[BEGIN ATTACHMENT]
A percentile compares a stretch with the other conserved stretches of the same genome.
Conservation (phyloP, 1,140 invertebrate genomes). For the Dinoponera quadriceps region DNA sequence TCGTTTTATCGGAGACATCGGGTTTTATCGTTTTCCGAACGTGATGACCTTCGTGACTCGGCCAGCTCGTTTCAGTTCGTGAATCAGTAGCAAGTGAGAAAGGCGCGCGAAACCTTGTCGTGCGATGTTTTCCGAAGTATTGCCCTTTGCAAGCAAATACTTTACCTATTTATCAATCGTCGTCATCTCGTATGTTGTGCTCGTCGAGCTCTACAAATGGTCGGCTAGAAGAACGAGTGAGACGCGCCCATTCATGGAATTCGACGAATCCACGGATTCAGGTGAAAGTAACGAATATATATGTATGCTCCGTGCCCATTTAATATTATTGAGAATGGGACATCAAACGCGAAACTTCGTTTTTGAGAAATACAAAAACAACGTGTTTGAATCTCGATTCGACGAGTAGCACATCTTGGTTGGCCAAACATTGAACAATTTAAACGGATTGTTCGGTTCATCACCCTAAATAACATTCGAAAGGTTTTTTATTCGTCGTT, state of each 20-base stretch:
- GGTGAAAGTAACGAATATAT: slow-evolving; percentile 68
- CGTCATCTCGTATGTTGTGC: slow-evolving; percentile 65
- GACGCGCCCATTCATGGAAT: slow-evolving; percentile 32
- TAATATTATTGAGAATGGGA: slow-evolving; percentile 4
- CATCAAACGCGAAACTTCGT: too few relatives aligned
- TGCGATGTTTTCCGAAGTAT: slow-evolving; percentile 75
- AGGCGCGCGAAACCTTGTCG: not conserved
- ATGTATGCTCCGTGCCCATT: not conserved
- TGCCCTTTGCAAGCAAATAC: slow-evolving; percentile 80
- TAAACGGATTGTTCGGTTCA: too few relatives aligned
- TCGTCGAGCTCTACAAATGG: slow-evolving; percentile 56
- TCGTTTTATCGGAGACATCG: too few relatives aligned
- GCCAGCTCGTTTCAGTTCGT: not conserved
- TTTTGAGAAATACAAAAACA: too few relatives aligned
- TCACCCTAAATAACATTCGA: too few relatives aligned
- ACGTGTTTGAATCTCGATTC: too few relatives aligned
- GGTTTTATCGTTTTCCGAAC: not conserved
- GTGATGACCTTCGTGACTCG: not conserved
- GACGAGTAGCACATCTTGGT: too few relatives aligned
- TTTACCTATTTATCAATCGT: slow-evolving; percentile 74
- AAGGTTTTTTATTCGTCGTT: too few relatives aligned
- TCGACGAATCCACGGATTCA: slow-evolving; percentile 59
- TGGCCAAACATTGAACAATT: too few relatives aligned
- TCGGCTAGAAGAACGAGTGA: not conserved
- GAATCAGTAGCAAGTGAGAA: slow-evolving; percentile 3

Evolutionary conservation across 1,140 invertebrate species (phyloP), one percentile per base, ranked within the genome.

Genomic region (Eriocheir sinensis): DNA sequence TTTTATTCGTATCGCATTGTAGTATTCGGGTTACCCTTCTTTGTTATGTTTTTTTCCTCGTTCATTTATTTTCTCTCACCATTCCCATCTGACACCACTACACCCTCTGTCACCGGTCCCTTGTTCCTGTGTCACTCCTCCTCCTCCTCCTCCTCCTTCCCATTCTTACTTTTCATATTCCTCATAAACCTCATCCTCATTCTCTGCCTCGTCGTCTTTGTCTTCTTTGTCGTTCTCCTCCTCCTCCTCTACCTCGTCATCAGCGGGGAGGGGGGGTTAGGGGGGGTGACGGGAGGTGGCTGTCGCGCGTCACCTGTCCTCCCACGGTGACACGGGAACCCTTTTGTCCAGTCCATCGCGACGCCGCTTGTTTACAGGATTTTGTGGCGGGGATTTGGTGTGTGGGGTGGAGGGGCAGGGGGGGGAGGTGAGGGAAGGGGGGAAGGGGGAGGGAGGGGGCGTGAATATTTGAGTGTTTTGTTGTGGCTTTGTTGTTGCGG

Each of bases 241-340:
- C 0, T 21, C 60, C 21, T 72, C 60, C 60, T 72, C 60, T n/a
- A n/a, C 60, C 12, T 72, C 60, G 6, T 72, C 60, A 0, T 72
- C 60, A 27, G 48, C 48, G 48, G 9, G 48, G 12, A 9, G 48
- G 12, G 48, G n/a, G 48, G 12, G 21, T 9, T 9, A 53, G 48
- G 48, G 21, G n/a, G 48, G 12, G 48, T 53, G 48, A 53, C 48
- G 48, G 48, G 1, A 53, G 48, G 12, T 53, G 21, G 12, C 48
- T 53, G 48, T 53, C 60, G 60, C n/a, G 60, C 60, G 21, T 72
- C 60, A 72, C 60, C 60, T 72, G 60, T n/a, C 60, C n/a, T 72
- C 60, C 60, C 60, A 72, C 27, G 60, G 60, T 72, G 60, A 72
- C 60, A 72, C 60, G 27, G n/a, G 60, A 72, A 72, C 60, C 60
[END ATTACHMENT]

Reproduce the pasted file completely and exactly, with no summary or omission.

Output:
A percentile compares a stretch with the other conserved stretches of the same genome.
Conservation (phyloP, 1,140 invertebrate genomes). For the Dinoponera quadriceps region DNA sequence TCGTTTTATCGGAGACATCGGGTTTTATCGTTTTCCGAACGTGATGACCTTCGTGACTCGGCCAGCTCGTTTCAGTTCGTGAATCAGTAGCAAGTGAGAAAGGCGCGCGAAACCTTGTCGTGCGATGTTTTCCGAAGTATTGCCCTTTGCAAGCAAATACTTTACCTATTTATCAATCGTCGTCATCTCGTATGTTGTGCTCGTCGAGCTCTACAAATGGTCGGCTAGAAGAACGAGTGAGACGCGCCCATTCATGGAATTCGACGAATCCACGGATTCAGGTGAAAGTAACGAATATATATGTATGCTCCGTGCCCATTTAATATTATTGAGAATGGGACATCAAACGCGAAACTTCGTTTTTGAGAAATACAAAAACAACGTGTTTGAATCTCGATTCGACGAGTAGCACATCTTGGTTGGCCAAACATTGAACAATTTAAACGGATTGTTCGGTTCATCACCCTAAATAACATTCGAAAGGTTTTTTATTCGTCGTT, state of each 20-base stretch:
- GGTGAAAGTAACGAATATAT: slow-evolving; percentile 68
- CGTCATCTCGTATGTTGTGC: slow-evolving; percentile 65
- GACGCGCCCATTCATGGAAT: slow-evolving; percentile 32
- TAATATTATTGAGAATGGGA: slow-evolving; percentile 4
- CATCAAACGCGAAACTTCGT: too few relatives aligned
- TGCGATGTTTTCCGAAGTAT: slow-evolving; percentile 75
- AGGCGCGCGAAACCTTGTCG: not conserved
- ATGTATGCTCCGTGCCCATT: not conserved
- TGCCCTTTGCAAGCAAATAC: slow-evolving; percentile 80
- TAAACGGATTGTTCGGTTCA: too few relatives aligned
- TCGTCGAGCTCTACAAATGG: slow-evolving; percentile 56
- TCGTTTTATCGGAGACATCG: too few relatives aligned
- GCCAGCTCGTTTCAGTTCGT: not conserved
- TTTTGAGAAATACAAAAACA: too few relatives aligned
- TCACCCTAAATAACATTCGA: too few relatives aligned
- ACGTGTTTGAATCTCGATTC: too few relatives aligned
- GGTTTTATCGTTTTCCGAAC: not conserved
- GTGATGACCTTCGTGACTCG: not conserved
- GACGAGTAGCACATCTTGGT: too few relatives aligned
- TTTACCTATTTATCAATCGT: slow-evolving; percentile 74
- AAGGTTTTTTATTCGTCGTT: too few relatives aligned
- TCGACGAATCCACGGATTCA: slow-evolving; percentile 59
- TGGCCAAACATTGAACAATT: too few relatives aligned
- TCGGCTAGAAGAACGAGTGA: not conserved
- GAATCAGTAGCAAGTGAGAA: slow-evolving; percentile 3

Evolutionary conservation across 1,140 invertebrate species (phyloP), one percentile per base, ranked within the genome.

Genomic region (Eriocheir sinensis): DNA sequence TTTTATTCGTATCGCATTGTAGTATTCGGGTTACCCTTCTTTGTTATGTTTTTTTCCTCGTTCATTTATTTTCTCTCACCATTCCCATCTGACACCACTACACCCTCTGTCACCGGTCCCTTGTTCCTGTGTCACTCCTCCTCCTCCTCCTCCTCCTTCCCATTCTTACTTTTCATATTCCTCATAAACCTCATCCTCATTCTCTGCCTCGTCGTCTTTGTCTTCTTTGTCGTTCTCCTCCTCCTCCTCTACCTCGTCATCAGCGGGGAGGGGGGGTTAGGGGGGGTGACGGGAGGTGGCTGTCGCGCGTCACCTGTCCTCCCACGGTGACACGGGAACCCTTTTGTCCAGTCCATCGCGACGCCGCTTGTTTACAGGATTTTGTGGCGGGGATTTGGTGTGTGGGGTGGAGGGGCAGGGGGGGGAGGTGAGGGAAGGGGGGAAGGGGGAGGGAGGGGGCGTGAATATTTGAGTGTTTTGTTGTGGCTTTGTTGTTGCGG

Each of bases 241-340:
- C 0, T 21, C 60, C 21, T 72, C 60, C 60, T 72, C 60, T n/a
- A n/a, C 60, C 12, T 72, C 60, G 6, T 72, C 60, A 0, T 72
- C 60, A 27, G 48, C 48, G 48, G 9, G 48, G 12, A 9, G 48
- G 12, G 48, G n/a, G 48, G 12, G 21, T 9, T 9, A 53, G 48
- G 48, G 21, G n/a, G 48, G 12, G 48, T 53, G 48, A 53, C 48
- G 48, G 48, G 1, A 53, G 48, G 12, T 53, G 21, G 12, C 48
- T 53, G 48, T 53, C 60, G 60, C n/a, G 60, C 60, G 21, T 72
- C 60, A 72, C 60, C 60, T 72, G 60, T n/a, C 60, C n/a, T 72
- C 60, C 60, C 60, A 72, C 27, G 60, G 60, T 72, G 60, A 72
- C 60, A 72, C 60, G 27, G n/a, G 60, A 72, A 72, C 60, C 60